Redo, Undo, and Write Ahead Logs WAL in Database


Database logs are a critical part of any database system to ensure

  • Durability
  • Crash Recovery

There are different types of Logs such as Write ahead Logs WAL, Redo logs, Undo Logs, etc.

WAL is identical to Redo logs

If we think about the durability of the system the vital thing to think about is how do we persist the data in the DB, we know data is stored in tables which is in turn stored using data structures that are stored in the file system or even block system. How we keep these files and implement saving of these files ie storing the index in one file or storing indexes in different files all depends upon the implementation

When we start making changes or updating the data in the table it will start making changes in indexes, and indexes need to be updated, also the data exists in pages that live in memory and need to be committed

What does commit Operation in DB mean?

Whatever data is stored in the DB which lies on the page right now should persist and be available in the future with the same value. Whenever we change data the page (~6KB to 8 KB) is fetched in memory and edited or inserted in memory in the same page that exists in the memory and we keep writing it to it when the client tells us to commit we flush the data back to the drive with the changes.

If we have written a lot of data it will take a long time also to write the data back into the memory, the cost is not the writing time back to the disk but what if the database crash and the data is not written back successfully to the disk or is half-written, should follow and adhere to the ACID transaction (ACIDITY complete or non )



As we are writing the changes we keep a journal/record, so when we are writing back the changes do not send just the single changed value or column for a few bytes we send the entire page, the minimum page/block/sector (set by disk type)size that needs to be written back

We keep a log of every change and write it to disk and keep it as a source of truth for all the changes and value changes in the database this is called (Write Ahead Log ie knowing ahead in time what is going to change when the page is going to be written ), now with help of these we can keep dirty pages in memory and before commit action, there is already a journal written on disk that has it recorded so in case the page commit is not successful we can replay the whole page write a scenario with data changes.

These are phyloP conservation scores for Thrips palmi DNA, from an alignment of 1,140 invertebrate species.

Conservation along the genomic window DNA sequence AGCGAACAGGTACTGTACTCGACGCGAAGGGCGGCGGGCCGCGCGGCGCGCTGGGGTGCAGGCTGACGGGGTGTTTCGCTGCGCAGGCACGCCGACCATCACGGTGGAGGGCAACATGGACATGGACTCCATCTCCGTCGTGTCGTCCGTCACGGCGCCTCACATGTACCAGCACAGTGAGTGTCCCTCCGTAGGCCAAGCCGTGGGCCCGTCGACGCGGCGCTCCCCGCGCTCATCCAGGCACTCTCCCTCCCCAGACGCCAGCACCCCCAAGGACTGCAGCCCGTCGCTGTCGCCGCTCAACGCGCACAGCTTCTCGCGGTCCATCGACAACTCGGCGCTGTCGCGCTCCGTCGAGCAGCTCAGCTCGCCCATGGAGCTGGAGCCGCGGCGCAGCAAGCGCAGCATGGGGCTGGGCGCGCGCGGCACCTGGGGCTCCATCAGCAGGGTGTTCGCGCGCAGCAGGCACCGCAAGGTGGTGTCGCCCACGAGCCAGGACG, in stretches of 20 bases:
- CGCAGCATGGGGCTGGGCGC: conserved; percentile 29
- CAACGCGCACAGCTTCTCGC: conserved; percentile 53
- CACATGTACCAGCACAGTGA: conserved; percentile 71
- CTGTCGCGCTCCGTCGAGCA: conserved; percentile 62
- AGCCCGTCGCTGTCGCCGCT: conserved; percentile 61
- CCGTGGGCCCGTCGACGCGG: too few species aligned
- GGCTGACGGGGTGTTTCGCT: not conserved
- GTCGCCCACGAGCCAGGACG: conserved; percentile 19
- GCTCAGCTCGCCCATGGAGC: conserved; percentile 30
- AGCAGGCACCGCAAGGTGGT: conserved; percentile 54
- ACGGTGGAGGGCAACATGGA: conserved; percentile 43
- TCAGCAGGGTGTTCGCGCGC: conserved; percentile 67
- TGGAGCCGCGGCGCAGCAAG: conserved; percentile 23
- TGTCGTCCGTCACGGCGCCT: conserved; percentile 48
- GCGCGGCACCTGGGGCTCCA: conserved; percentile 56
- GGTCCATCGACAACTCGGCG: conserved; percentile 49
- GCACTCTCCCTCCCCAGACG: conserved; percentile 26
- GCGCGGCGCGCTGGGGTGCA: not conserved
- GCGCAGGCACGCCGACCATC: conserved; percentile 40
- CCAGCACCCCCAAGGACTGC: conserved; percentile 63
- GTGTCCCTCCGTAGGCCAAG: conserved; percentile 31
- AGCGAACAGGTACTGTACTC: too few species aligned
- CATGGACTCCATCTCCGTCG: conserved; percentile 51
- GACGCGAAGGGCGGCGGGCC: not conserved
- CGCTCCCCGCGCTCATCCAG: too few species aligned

In case the commit is false the page with old persistent data can be loaded again by syncing the pages and the WAL log can be used to restore the state. Now the thought process comes why not just read this from the journal and send the data in case the request came (well possible but not feasible to implement as it only has changed)

We can reconstruct the page with the WAL log and flush it and commit it back to disk again without failing

  • How often to Flush Data is configurable by DBA, there is an upper limit on WAL size before it can be purged and started over
  • The purpose of WAL is to restore in case of DB flush fails and purged itself when it’s successful
  • There are both OS cache and DB cache in the picture (2 Layers of cache in Postgresql)
  • Flushing of Pages is called Checkpointing and is random since it is IO and data Intensive and costly as things need to be paused when this is happening as WAL cannot grow when we are purging it
  • This Checkpoint can be happening at the most transaction-heavy moments and high resource usage times but are to be done and not much can be done about it
  • Glossary: Fsync, WAL parameters

We also don’t write back the page back to disk, we keep it back in memory anticipating more writes so the more writes a single page receives the better it will be since no new fetching or different page is being fetched from disk


It is disabled by default the changes go to the cache but if it enables all and every single change to be sent to the disk, makes it a write-through cache, and no WAL used so in case of a crash hard to recover

Undo Log


Not every database has it, Postgresql does not have it. It gives the state of the transaction before the change started like another transaction needed the state before we changed it (Oracle and MYSQL have this model, Postgres does not have it since it uses versioning ie when an update happens a new row lies on top of the older row and the old data is present in page) so in this model, if someone needs older value we read this log and undo the changes on the value to see the older state (more work to see older transaction) all this on a transaction that is not committed

Redo Log / WAL

Is the opposite of Undo Log, it contains the newer state to be restored in case of commit failure

Why do we have to undo it if we have to redo it? Answer because it does not store which transaction did what change on the value so traveling back to a certain transaction is not possible


This post is licensed under CC BY 4.0 by the author.